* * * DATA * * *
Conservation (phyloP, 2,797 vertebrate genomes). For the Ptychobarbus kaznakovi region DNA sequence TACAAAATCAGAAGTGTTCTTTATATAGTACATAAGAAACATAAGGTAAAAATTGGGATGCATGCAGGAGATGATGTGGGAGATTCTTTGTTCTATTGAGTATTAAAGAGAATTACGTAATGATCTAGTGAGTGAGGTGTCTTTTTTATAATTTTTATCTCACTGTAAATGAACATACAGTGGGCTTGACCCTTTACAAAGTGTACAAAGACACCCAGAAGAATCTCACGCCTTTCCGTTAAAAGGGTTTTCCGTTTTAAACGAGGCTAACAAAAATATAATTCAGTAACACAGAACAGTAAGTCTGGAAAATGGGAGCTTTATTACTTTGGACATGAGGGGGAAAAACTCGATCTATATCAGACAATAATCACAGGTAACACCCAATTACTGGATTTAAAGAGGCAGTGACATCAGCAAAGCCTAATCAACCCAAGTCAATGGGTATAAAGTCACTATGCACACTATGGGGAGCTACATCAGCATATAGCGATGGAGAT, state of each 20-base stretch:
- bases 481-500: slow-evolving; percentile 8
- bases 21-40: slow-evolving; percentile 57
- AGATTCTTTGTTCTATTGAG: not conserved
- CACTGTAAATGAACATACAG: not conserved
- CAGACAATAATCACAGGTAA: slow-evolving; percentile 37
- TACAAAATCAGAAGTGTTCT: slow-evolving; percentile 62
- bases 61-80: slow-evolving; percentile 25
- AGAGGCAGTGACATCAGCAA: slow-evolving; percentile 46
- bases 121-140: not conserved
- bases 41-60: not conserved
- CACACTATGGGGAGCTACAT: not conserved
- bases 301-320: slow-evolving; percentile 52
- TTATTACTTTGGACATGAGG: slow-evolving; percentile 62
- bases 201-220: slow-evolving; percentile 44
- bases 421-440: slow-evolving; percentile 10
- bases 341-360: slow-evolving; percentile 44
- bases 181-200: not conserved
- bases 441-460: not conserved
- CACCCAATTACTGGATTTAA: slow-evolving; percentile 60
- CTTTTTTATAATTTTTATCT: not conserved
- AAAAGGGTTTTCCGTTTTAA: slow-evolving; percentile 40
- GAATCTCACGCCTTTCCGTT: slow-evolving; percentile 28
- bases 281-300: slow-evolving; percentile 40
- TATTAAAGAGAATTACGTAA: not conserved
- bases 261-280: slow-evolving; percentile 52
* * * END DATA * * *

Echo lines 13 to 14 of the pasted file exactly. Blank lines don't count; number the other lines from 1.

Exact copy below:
- bases 301-320: slow-evolving; percentile 52
- TTATTACTTTGGACATGAGG: slow-evolving; percentile 62